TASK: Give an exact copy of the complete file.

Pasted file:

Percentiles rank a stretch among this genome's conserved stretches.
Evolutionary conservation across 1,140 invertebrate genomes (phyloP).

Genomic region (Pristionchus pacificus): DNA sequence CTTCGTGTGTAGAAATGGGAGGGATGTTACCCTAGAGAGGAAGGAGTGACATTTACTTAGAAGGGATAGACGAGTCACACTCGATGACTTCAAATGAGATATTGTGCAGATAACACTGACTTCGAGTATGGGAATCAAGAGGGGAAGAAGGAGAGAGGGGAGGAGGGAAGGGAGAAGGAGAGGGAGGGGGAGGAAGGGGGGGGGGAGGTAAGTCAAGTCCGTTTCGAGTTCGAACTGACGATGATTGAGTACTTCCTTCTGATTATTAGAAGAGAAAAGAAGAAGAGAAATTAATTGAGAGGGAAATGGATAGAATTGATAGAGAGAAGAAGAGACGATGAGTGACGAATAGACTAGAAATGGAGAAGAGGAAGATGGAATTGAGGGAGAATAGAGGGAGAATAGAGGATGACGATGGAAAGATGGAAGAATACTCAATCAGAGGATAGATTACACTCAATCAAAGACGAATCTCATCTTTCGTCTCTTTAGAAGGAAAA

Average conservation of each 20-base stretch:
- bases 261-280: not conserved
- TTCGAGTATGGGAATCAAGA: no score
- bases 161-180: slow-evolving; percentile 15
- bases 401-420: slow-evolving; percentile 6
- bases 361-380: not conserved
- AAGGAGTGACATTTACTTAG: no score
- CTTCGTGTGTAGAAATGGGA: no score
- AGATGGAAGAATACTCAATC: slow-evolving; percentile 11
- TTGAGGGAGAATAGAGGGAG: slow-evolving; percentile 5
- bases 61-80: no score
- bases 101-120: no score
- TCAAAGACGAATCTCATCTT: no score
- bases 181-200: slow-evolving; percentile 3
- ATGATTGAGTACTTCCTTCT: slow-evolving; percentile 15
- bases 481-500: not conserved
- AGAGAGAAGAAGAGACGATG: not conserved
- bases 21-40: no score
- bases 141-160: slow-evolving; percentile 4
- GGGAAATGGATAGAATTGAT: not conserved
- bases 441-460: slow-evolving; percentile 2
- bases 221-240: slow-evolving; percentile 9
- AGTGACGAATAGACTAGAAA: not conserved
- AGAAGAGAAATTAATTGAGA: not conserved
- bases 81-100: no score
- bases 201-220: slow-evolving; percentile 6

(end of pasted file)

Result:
Percentiles rank a stretch among this genome's conserved stretches.
Evolutionary conservation across 1,140 invertebrate genomes (phyloP).

Genomic region (Pristionchus pacificus): DNA sequence CTTCGTGTGTAGAAATGGGAGGGATGTTACCCTAGAGAGGAAGGAGTGACATTTACTTAGAAGGGATAGACGAGTCACACTCGATGACTTCAAATGAGATATTGTGCAGATAACACTGACTTCGAGTATGGGAATCAAGAGGGGAAGAAGGAGAGAGGGGAGGAGGGAAGGGAGAAGGAGAGGGAGGGGGAGGAAGGGGGGGGGGAGGTAAGTCAAGTCCGTTTCGAGTTCGAACTGACGATGATTGAGTACTTCCTTCTGATTATTAGAAGAGAAAAGAAGAAGAGAAATTAATTGAGAGGGAAATGGATAGAATTGATAGAGAGAAGAAGAGACGATGAGTGACGAATAGACTAGAAATGGAGAAGAGGAAGATGGAATTGAGGGAGAATAGAGGGAGAATAGAGGATGACGATGGAAAGATGGAAGAATACTCAATCAGAGGATAGATTACACTCAATCAAAGACGAATCTCATCTTTCGTCTCTTTAGAAGGAAAA

Average conservation of each 20-base stretch:
- bases 261-280: not conserved
- TTCGAGTATGGGAATCAAGA: no score
- bases 161-180: slow-evolving; percentile 15
- bases 401-420: slow-evolving; percentile 6
- bases 361-380: not conserved
- AAGGAGTGACATTTACTTAG: no score
- CTTCGTGTGTAGAAATGGGA: no score
- AGATGGAAGAATACTCAATC: slow-evolving; percentile 11
- TTGAGGGAGAATAGAGGGAG: slow-evolving; percentile 5
- bases 61-80: no score
- bases 101-120: no score
- TCAAAGACGAATCTCATCTT: no score
- bases 181-200: slow-evolving; percentile 3
- ATGATTGAGTACTTCCTTCT: slow-evolving; percentile 15
- bases 481-500: not conserved
- AGAGAGAAGAAGAGACGATG: not conserved
- bases 21-40: no score
- bases 141-160: slow-evolving; percentile 4
- GGGAAATGGATAGAATTGAT: not conserved
- bases 441-460: slow-evolving; percentile 2
- bases 221-240: slow-evolving; percentile 9
- AGTGACGAATAGACTAGAAA: not conserved
- AGAAGAGAAATTAATTGAGA: not conserved
- bases 81-100: no score
- bases 201-220: slow-evolving; percentile 6